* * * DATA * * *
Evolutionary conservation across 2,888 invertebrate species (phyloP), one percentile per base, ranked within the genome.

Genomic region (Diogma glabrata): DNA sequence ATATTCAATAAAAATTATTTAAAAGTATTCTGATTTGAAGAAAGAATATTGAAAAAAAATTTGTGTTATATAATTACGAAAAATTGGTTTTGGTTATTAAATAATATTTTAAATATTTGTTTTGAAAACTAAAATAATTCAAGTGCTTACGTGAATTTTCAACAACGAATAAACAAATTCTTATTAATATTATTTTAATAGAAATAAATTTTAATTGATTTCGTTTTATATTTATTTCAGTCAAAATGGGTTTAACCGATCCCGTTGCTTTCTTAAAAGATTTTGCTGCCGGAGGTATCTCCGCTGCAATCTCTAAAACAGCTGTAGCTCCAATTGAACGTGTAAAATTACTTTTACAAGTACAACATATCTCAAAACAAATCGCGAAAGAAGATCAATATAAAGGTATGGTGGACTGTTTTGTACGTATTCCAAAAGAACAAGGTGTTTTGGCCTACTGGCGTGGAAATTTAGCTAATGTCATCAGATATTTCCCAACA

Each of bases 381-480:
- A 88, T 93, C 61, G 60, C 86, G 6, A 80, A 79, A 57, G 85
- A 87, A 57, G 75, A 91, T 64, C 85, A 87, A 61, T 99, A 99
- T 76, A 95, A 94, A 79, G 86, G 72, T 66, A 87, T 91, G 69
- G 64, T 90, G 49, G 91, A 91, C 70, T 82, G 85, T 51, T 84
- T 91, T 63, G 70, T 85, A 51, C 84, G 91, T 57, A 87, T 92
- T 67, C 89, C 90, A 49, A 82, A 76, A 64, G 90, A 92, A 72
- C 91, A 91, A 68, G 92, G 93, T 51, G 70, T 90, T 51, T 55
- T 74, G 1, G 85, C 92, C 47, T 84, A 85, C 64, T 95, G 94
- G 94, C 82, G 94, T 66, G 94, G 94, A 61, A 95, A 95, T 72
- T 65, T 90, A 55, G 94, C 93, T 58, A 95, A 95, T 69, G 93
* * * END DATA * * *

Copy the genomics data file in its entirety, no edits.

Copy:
Evolutionary conservation across 2,888 invertebrate species (phyloP), one percentile per base, ranked within the genome.

Genomic region (Diogma glabrata): DNA sequence ATATTCAATAAAAATTATTTAAAAGTATTCTGATTTGAAGAAAGAATATTGAAAAAAAATTTGTGTTATATAATTACGAAAAATTGGTTTTGGTTATTAAATAATATTTTAAATATTTGTTTTGAAAACTAAAATAATTCAAGTGCTTACGTGAATTTTCAACAACGAATAAACAAATTCTTATTAATATTATTTTAATAGAAATAAATTTTAATTGATTTCGTTTTATATTTATTTCAGTCAAAATGGGTTTAACCGATCCCGTTGCTTTCTTAAAAGATTTTGCTGCCGGAGGTATCTCCGCTGCAATCTCTAAAACAGCTGTAGCTCCAATTGAACGTGTAAAATTACTTTTACAAGTACAACATATCTCAAAACAAATCGCGAAAGAAGATCAATATAAAGGTATGGTGGACTGTTTTGTACGTATTCCAAAAGAACAAGGTGTTTTGGCCTACTGGCGTGGAAATTTAGCTAATGTCATCAGATATTTCCCAACA

Each of bases 381-480:
- A 88, T 93, C 61, G 60, C 86, G 6, A 80, A 79, A 57, G 85
- A 87, A 57, G 75, A 91, T 64, C 85, A 87, A 61, T 99, A 99
- T 76, A 95, A 94, A 79, G 86, G 72, T 66, A 87, T 91, G 69
- G 64, T 90, G 49, G 91, A 91, C 70, T 82, G 85, T 51, T 84
- T 91, T 63, G 70, T 85, A 51, C 84, G 91, T 57, A 87, T 92
- T 67, C 89, C 90, A 49, A 82, A 76, A 64, G 90, A 92, A 72
- C 91, A 91, A 68, G 92, G 93, T 51, G 70, T 90, T 51, T 55
- T 74, G 1, G 85, C 92, C 47, T 84, A 85, C 64, T 95, G 94
- G 94, C 82, G 94, T 66, G 94, G 94, A 61, A 95, A 95, T 72
- T 65, T 90, A 55, G 94, C 93, T 58, A 95, A 95, T 69, G 93